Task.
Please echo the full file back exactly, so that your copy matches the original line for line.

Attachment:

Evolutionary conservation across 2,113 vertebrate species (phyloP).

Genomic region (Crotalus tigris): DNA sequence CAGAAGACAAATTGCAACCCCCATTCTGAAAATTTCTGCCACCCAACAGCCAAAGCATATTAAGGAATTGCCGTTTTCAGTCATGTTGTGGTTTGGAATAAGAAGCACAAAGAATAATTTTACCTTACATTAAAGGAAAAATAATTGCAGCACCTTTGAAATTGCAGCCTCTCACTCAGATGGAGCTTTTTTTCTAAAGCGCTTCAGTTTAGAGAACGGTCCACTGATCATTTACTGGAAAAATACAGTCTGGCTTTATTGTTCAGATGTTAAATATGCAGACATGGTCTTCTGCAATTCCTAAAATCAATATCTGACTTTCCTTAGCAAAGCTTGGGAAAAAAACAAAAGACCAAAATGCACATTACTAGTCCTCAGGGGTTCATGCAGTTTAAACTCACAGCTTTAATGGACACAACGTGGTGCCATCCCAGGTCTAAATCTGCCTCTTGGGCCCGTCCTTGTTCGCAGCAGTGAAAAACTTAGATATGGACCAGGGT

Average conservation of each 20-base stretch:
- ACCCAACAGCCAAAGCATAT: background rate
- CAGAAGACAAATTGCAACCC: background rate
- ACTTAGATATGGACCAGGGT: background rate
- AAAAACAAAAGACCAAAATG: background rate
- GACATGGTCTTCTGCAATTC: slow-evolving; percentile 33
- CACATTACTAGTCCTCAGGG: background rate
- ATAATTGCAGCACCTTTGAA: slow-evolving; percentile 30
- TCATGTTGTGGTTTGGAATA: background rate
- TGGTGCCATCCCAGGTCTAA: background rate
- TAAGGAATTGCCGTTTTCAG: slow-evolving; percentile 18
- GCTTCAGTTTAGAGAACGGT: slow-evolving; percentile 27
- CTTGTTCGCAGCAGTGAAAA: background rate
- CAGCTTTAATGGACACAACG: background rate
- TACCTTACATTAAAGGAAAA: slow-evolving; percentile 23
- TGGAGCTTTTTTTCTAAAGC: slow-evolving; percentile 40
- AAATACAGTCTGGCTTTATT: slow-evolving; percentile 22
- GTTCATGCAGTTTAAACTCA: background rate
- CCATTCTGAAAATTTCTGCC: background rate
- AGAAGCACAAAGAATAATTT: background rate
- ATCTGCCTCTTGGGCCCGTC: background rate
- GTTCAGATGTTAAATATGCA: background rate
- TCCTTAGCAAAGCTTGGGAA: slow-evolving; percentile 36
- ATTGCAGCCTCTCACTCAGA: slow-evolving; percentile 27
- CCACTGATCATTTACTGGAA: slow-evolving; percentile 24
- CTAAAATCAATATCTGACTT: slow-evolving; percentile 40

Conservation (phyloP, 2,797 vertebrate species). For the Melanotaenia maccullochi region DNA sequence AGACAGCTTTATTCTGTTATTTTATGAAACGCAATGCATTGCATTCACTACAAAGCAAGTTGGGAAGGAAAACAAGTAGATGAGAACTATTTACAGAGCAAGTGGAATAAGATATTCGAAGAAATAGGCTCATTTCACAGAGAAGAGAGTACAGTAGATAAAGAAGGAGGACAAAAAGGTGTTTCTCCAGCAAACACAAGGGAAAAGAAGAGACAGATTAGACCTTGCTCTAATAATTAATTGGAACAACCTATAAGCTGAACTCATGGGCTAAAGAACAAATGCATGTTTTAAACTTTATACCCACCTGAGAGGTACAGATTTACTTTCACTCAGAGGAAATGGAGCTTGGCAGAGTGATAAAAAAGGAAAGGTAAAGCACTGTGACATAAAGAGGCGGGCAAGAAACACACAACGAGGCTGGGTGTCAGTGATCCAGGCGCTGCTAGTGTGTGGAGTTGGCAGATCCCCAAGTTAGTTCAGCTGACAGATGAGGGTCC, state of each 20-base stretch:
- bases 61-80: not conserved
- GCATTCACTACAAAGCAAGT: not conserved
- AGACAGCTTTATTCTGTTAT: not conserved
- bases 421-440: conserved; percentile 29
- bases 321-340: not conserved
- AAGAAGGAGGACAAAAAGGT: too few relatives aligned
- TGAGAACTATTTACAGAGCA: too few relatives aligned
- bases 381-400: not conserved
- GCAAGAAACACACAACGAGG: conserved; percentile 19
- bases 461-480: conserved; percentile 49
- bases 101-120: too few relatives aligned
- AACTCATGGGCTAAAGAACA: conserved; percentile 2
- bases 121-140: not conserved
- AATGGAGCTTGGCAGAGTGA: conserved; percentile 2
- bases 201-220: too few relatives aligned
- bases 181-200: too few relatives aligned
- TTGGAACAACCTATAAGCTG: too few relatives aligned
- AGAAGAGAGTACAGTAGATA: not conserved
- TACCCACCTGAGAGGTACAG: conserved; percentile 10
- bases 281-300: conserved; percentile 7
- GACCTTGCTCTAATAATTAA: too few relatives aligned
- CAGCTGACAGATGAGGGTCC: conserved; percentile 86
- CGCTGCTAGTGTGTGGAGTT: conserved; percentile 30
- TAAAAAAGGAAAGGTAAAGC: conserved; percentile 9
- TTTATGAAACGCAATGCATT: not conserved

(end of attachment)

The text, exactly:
Evolutionary conservation across 2,113 vertebrate species (phyloP).

Genomic region (Crotalus tigris): DNA sequence CAGAAGACAAATTGCAACCCCCATTCTGAAAATTTCTGCCACCCAACAGCCAAAGCATATTAAGGAATTGCCGTTTTCAGTCATGTTGTGGTTTGGAATAAGAAGCACAAAGAATAATTTTACCTTACATTAAAGGAAAAATAATTGCAGCACCTTTGAAATTGCAGCCTCTCACTCAGATGGAGCTTTTTTTCTAAAGCGCTTCAGTTTAGAGAACGGTCCACTGATCATTTACTGGAAAAATACAGTCTGGCTTTATTGTTCAGATGTTAAATATGCAGACATGGTCTTCTGCAATTCCTAAAATCAATATCTGACTTTCCTTAGCAAAGCTTGGGAAAAAAACAAAAGACCAAAATGCACATTACTAGTCCTCAGGGGTTCATGCAGTTTAAACTCACAGCTTTAATGGACACAACGTGGTGCCATCCCAGGTCTAAATCTGCCTCTTGGGCCCGTCCTTGTTCGCAGCAGTGAAAAACTTAGATATGGACCAGGGT

Average conservation of each 20-base stretch:
- ACCCAACAGCCAAAGCATAT: background rate
- CAGAAGACAAATTGCAACCC: background rate
- ACTTAGATATGGACCAGGGT: background rate
- AAAAACAAAAGACCAAAATG: background rate
- GACATGGTCTTCTGCAATTC: slow-evolving; percentile 33
- CACATTACTAGTCCTCAGGG: background rate
- ATAATTGCAGCACCTTTGAA: slow-evolving; percentile 30
- TCATGTTGTGGTTTGGAATA: background rate
- TGGTGCCATCCCAGGTCTAA: background rate
- TAAGGAATTGCCGTTTTCAG: slow-evolving; percentile 18
- GCTTCAGTTTAGAGAACGGT: slow-evolving; percentile 27
- CTTGTTCGCAGCAGTGAAAA: background rate
- CAGCTTTAATGGACACAACG: background rate
- TACCTTACATTAAAGGAAAA: slow-evolving; percentile 23
- TGGAGCTTTTTTTCTAAAGC: slow-evolving; percentile 40
- AAATACAGTCTGGCTTTATT: slow-evolving; percentile 22
- GTTCATGCAGTTTAAACTCA: background rate
- CCATTCTGAAAATTTCTGCC: background rate
- AGAAGCACAAAGAATAATTT: background rate
- ATCTGCCTCTTGGGCCCGTC: background rate
- GTTCAGATGTTAAATATGCA: background rate
- TCCTTAGCAAAGCTTGGGAA: slow-evolving; percentile 36
- ATTGCAGCCTCTCACTCAGA: slow-evolving; percentile 27
- CCACTGATCATTTACTGGAA: slow-evolving; percentile 24
- CTAAAATCAATATCTGACTT: slow-evolving; percentile 40

Conservation (phyloP, 2,797 vertebrate species). For the Melanotaenia maccullochi region DNA sequence AGACAGCTTTATTCTGTTATTTTATGAAACGCAATGCATTGCATTCACTACAAAGCAAGTTGGGAAGGAAAACAAGTAGATGAGAACTATTTACAGAGCAAGTGGAATAAGATATTCGAAGAAATAGGCTCATTTCACAGAGAAGAGAGTACAGTAGATAAAGAAGGAGGACAAAAAGGTGTTTCTCCAGCAAACACAAGGGAAAAGAAGAGACAGATTAGACCTTGCTCTAATAATTAATTGGAACAACCTATAAGCTGAACTCATGGGCTAAAGAACAAATGCATGTTTTAAACTTTATACCCACCTGAGAGGTACAGATTTACTTTCACTCAGAGGAAATGGAGCTTGGCAGAGTGATAAAAAAGGAAAGGTAAAGCACTGTGACATAAAGAGGCGGGCAAGAAACACACAACGAGGCTGGGTGTCAGTGATCCAGGCGCTGCTAGTGTGTGGAGTTGGCAGATCCCCAAGTTAGTTCAGCTGACAGATGAGGGTCC, state of each 20-base stretch:
- bases 61-80: not conserved
- GCATTCACTACAAAGCAAGT: not conserved
- AGACAGCTTTATTCTGTTAT: not conserved
- bases 421-440: conserved; percentile 29
- bases 321-340: not conserved
- AAGAAGGAGGACAAAAAGGT: too few relatives aligned
- TGAGAACTATTTACAGAGCA: too few relatives aligned
- bases 381-400: not conserved
- GCAAGAAACACACAACGAGG: conserved; percentile 19
- bases 461-480: conserved; percentile 49
- bases 101-120: too few relatives aligned
- AACTCATGGGCTAAAGAACA: conserved; percentile 2
- bases 121-140: not conserved
- AATGGAGCTTGGCAGAGTGA: conserved; percentile 2
- bases 201-220: too few relatives aligned
- bases 181-200: too few relatives aligned
- TTGGAACAACCTATAAGCTG: too few relatives aligned
- AGAAGAGAGTACAGTAGATA: not conserved
- TACCCACCTGAGAGGTACAG: conserved; percentile 10
- bases 281-300: conserved; percentile 7
- GACCTTGCTCTAATAATTAA: too few relatives aligned
- CAGCTGACAGATGAGGGTCC: conserved; percentile 86
- CGCTGCTAGTGTGTGGAGTT: conserved; percentile 30
- TAAAAAAGGAAAGGTAAAGC: conserved; percentile 9
- TTTATGAAACGCAATGCATT: not conserved